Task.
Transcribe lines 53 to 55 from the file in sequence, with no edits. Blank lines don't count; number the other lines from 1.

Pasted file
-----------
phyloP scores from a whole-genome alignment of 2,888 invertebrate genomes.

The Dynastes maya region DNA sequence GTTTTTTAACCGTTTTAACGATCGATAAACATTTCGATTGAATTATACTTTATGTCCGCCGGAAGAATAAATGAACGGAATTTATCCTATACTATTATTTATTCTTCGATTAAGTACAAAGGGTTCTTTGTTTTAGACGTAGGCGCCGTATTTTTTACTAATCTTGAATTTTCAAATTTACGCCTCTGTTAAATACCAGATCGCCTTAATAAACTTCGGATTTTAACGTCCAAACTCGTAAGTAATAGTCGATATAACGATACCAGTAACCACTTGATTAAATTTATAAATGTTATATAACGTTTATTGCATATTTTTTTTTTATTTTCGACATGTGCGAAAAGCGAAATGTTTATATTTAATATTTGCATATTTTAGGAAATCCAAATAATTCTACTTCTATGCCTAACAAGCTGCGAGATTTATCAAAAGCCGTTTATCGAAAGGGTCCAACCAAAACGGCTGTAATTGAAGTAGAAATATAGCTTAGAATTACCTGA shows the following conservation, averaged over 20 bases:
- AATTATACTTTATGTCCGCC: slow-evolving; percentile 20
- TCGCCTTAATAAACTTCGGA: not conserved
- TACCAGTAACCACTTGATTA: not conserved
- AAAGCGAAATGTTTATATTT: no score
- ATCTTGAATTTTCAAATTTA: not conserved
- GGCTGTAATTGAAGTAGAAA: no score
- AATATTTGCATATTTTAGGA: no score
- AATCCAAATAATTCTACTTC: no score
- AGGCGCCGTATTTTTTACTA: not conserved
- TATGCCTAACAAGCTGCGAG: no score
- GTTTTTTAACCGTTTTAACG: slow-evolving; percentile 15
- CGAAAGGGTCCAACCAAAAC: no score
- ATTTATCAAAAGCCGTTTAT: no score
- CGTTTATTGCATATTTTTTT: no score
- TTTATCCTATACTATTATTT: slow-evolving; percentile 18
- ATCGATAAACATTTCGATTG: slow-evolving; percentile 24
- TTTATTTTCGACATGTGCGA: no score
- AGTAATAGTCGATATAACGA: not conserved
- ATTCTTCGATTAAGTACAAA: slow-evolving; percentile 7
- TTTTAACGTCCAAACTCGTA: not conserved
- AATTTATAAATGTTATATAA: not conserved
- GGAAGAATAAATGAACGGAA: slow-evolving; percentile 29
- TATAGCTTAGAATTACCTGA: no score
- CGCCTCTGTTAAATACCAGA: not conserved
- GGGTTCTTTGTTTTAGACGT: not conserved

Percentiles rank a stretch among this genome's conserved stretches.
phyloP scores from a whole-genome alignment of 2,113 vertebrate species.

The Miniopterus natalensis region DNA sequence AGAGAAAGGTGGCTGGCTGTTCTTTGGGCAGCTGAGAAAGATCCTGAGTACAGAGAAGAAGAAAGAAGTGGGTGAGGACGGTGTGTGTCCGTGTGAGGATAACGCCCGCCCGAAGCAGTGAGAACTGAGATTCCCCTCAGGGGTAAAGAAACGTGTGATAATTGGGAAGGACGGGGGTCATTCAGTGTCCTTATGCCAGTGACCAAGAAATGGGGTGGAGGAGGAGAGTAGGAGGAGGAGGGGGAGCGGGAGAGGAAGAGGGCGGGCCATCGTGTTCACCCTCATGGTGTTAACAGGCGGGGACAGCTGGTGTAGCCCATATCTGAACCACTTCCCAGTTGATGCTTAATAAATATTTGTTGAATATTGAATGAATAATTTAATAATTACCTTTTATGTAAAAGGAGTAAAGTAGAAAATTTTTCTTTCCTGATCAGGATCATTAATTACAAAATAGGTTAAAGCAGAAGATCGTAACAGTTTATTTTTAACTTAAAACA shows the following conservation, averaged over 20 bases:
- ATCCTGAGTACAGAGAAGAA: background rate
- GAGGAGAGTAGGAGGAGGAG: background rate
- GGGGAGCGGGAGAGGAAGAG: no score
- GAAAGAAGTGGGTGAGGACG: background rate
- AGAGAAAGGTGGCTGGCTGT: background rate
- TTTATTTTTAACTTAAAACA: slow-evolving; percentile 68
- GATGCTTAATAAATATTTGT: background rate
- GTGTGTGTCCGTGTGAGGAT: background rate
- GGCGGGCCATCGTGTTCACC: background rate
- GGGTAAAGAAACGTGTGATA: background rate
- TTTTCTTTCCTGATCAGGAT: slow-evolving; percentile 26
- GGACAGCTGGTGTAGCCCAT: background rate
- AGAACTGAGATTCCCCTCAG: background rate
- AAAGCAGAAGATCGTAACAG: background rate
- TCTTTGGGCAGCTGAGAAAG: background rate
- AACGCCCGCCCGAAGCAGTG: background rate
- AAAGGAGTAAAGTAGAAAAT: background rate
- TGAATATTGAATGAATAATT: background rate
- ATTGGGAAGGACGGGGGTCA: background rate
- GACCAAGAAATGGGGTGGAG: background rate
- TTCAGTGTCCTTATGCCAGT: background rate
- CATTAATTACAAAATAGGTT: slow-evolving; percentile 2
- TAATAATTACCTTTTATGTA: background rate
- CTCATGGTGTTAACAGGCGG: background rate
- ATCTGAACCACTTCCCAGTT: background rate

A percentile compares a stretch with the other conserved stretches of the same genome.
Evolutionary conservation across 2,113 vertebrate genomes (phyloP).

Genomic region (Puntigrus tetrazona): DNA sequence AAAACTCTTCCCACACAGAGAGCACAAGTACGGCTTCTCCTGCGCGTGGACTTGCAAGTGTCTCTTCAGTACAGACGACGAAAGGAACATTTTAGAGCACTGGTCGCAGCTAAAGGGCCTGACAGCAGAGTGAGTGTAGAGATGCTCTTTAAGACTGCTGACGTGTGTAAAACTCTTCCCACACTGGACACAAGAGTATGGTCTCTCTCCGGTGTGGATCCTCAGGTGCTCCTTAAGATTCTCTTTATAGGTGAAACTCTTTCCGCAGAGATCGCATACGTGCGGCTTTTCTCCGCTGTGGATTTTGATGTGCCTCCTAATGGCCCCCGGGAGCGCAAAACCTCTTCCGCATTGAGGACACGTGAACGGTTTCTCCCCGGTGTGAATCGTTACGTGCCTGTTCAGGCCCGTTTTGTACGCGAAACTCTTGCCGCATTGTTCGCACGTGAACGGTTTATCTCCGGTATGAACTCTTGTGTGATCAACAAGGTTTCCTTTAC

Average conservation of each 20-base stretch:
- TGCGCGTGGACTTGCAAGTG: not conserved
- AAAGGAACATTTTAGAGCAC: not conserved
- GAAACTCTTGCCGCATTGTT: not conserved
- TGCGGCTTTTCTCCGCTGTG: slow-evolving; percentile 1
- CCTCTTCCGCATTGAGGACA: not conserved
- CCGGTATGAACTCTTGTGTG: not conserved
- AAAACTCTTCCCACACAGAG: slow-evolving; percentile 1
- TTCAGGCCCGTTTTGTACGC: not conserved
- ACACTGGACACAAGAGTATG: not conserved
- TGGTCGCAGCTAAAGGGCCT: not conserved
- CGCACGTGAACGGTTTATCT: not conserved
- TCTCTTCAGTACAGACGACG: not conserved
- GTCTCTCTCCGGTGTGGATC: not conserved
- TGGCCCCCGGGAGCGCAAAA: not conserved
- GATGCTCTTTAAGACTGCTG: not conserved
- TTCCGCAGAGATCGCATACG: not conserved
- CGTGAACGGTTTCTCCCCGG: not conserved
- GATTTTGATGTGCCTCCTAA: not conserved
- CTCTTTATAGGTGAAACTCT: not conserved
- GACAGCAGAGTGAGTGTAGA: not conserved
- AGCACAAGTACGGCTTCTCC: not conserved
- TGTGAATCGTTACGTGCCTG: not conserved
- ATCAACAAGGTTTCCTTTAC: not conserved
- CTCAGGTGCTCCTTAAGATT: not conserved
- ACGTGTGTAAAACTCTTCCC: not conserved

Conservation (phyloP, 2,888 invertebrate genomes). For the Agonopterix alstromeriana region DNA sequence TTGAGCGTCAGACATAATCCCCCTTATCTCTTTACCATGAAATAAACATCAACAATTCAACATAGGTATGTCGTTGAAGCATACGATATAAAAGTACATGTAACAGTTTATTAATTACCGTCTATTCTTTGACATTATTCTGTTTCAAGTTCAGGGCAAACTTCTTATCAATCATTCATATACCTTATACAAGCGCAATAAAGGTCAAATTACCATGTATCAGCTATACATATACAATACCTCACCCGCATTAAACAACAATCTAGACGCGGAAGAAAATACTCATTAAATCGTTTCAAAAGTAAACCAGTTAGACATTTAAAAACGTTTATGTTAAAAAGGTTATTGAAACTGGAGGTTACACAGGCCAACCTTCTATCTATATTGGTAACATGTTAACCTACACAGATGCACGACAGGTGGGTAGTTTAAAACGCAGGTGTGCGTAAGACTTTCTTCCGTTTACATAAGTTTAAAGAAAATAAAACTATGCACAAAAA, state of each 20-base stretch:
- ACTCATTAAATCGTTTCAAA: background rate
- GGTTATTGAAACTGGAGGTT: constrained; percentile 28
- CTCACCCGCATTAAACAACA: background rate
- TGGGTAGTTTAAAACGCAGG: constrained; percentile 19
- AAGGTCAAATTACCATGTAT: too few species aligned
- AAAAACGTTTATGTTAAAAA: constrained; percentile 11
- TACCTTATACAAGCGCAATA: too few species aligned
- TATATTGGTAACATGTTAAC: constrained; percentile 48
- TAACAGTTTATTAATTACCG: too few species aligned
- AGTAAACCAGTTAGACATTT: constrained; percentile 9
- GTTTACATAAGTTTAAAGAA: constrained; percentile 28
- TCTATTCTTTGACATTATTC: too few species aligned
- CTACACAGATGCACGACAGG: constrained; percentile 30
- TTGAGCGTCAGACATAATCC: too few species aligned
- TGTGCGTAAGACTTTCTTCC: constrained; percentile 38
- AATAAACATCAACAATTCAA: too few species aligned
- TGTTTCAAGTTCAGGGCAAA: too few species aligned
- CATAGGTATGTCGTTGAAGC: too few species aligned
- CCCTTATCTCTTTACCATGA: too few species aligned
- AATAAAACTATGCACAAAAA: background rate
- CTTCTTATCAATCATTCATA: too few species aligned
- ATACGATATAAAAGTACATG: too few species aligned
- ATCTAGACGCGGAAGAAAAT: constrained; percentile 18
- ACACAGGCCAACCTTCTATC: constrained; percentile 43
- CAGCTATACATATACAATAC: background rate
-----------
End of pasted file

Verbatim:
- TAATAATTACCTTTTATGTA: background rate
- CTCATGGTGTTAACAGGCGG: background rate
- ATCTGAACCACTTCCCAGTT: background rate